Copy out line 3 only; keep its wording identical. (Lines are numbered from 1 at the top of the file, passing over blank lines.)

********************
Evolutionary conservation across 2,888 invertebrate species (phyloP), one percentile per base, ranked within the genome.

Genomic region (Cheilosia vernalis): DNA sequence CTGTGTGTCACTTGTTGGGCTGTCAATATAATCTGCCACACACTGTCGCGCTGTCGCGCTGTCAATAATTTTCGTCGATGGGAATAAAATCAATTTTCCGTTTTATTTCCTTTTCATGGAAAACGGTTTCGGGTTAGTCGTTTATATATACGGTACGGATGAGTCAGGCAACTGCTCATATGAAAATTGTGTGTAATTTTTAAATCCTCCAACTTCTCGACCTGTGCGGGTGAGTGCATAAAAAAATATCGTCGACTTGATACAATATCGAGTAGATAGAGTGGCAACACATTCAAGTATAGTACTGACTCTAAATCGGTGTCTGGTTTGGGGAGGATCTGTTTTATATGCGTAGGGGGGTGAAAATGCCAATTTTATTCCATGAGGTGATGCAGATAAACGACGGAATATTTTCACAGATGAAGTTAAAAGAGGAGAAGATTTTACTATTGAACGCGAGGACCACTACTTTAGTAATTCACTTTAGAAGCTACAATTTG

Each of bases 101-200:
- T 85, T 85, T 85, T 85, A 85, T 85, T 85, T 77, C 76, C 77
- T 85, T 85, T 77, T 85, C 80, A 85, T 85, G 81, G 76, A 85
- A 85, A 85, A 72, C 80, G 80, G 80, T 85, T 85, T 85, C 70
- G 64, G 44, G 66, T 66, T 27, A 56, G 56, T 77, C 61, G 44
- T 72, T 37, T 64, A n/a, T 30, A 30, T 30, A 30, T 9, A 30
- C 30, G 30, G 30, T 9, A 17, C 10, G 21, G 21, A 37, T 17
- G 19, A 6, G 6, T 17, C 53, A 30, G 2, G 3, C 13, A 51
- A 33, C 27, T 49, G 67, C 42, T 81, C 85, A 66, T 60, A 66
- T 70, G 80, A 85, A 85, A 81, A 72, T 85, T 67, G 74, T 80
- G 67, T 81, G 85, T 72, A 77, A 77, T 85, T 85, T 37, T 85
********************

Each of bases 101-200: